A blockchain is a distributed ledger that records all transactions that occur on a network. The term decentralised is often used to describe a blockchain because all participants on the network have a copy of this ledger and work collaboratively in order to maintain it. It’s this concept of decentralisation that makes the blockchain a very powerful tool for businesses to incorporate into their existing infrastructure.
All information recorded to a blockchain is done so in an “append-only” fashion with the help of cryptographic hash functions. Such techniques make transactions added to the ledger immutable. By making a blockchain immutable serves as a system of proof to all participants on the network to ensure that whatever transaction was added to the ledger had not been modified thereafter.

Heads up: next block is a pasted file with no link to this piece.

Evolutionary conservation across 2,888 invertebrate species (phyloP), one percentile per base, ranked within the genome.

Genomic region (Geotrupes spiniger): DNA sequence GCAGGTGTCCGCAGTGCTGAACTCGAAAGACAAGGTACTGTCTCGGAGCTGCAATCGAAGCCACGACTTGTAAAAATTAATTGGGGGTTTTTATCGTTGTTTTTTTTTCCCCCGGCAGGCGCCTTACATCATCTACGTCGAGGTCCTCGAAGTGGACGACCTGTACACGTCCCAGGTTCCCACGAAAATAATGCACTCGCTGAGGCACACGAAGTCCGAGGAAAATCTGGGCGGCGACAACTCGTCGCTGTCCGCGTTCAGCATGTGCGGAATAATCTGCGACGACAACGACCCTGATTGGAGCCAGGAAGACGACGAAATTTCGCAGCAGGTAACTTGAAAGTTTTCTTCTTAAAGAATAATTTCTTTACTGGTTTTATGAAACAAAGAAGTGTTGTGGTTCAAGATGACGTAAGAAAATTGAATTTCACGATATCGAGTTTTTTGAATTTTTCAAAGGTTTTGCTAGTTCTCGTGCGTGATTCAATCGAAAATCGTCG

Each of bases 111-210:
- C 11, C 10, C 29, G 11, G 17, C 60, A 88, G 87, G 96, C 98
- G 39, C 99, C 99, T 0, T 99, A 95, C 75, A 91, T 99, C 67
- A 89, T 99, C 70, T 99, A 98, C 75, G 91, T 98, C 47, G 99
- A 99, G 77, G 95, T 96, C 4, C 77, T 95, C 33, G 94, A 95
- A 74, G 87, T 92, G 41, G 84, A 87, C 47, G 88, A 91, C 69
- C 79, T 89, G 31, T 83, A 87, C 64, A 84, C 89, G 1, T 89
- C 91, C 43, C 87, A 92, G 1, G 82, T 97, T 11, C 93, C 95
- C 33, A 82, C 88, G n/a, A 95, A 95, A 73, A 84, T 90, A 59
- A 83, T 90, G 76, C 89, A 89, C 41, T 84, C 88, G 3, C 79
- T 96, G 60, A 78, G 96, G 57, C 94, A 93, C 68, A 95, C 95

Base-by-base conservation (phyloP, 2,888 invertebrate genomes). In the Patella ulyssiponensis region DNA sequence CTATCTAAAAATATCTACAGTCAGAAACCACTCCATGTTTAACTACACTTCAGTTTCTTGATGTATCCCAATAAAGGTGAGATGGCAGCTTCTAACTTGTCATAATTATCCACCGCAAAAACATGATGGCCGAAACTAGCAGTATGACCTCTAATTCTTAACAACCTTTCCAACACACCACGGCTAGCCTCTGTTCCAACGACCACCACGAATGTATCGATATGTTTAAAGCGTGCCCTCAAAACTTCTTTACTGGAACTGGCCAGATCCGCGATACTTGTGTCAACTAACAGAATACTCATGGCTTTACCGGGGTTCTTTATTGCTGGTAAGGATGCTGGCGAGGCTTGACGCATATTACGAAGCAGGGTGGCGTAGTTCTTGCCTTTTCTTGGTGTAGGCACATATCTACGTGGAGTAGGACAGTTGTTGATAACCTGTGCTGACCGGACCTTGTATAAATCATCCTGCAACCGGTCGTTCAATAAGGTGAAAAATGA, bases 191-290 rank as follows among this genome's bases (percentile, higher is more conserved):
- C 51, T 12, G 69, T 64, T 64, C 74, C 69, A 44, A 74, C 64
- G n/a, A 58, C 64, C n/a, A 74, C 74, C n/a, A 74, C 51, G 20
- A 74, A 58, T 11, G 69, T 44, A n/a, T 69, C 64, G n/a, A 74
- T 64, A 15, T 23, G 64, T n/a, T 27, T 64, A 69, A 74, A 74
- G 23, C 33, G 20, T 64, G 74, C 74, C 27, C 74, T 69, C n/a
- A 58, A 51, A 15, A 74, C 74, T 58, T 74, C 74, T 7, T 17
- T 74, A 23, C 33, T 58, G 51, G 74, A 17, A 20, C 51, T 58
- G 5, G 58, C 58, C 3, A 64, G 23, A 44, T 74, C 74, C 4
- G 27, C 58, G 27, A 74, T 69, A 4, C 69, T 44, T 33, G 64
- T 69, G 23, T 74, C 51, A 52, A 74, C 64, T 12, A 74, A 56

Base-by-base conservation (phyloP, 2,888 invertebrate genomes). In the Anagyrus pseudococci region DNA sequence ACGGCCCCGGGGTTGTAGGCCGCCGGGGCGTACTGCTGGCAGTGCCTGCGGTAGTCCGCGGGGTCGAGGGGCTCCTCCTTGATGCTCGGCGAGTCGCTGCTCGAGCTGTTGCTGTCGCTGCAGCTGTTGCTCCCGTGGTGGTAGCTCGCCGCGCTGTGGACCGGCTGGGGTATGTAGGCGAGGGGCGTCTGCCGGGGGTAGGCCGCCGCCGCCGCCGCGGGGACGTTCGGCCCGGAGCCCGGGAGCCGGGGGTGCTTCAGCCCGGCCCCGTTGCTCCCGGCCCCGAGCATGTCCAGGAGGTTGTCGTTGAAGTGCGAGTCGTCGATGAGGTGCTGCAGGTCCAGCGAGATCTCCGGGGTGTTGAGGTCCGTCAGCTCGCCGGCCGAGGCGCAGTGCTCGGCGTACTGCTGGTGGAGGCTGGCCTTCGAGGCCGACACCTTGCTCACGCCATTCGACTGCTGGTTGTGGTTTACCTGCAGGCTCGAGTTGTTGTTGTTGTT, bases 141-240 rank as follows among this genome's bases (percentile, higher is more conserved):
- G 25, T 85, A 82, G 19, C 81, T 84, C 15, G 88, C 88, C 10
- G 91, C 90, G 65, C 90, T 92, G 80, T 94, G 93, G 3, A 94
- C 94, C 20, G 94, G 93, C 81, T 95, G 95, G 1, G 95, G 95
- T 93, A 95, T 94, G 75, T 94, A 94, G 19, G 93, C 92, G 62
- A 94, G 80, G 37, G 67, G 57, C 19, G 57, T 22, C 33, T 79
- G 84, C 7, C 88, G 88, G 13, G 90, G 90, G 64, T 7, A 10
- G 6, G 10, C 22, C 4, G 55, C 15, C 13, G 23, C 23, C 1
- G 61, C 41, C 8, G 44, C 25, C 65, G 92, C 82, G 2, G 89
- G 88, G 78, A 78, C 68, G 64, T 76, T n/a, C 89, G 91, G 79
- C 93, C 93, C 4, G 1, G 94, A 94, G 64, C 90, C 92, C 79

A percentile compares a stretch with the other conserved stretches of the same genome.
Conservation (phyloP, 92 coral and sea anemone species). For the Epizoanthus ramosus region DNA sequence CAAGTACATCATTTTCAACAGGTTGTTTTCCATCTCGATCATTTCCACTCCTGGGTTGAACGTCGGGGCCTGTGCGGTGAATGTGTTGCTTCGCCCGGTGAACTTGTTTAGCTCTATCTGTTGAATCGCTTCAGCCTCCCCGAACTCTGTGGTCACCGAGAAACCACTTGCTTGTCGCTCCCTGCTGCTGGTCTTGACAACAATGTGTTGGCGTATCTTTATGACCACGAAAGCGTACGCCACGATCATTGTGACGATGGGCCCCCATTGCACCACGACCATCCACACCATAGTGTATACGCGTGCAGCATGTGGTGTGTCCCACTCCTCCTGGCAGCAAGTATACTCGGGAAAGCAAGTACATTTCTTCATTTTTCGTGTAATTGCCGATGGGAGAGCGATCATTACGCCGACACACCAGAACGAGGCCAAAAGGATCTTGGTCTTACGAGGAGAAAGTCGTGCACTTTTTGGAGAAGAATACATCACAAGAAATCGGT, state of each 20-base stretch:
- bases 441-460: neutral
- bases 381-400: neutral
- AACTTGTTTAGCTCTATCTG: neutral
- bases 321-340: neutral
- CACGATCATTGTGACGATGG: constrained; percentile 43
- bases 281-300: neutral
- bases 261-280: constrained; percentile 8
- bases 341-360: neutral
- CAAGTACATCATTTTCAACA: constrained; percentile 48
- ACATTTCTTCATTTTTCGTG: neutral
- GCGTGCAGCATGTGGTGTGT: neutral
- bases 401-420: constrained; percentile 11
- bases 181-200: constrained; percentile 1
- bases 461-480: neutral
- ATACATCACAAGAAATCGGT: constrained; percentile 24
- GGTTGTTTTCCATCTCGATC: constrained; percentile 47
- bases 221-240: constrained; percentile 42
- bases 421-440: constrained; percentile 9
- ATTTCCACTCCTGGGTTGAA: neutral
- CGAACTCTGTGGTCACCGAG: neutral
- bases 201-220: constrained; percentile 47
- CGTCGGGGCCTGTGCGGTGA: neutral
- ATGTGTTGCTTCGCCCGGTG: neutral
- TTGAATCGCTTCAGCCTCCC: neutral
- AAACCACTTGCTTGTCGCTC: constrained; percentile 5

Smart contracts provide controlled access to the ledger by participants of the network in order to help maintain and update it. These are functions that interact with the blockchain which are run automatically once a condition has been met. They also provide helpful functions such as the ability to query data on the ledger.
The ordering in which these transactions are approved and recorded to the ledger is the consensus. This process is vital as it allows for the ledger to maintain synchronicity across the network.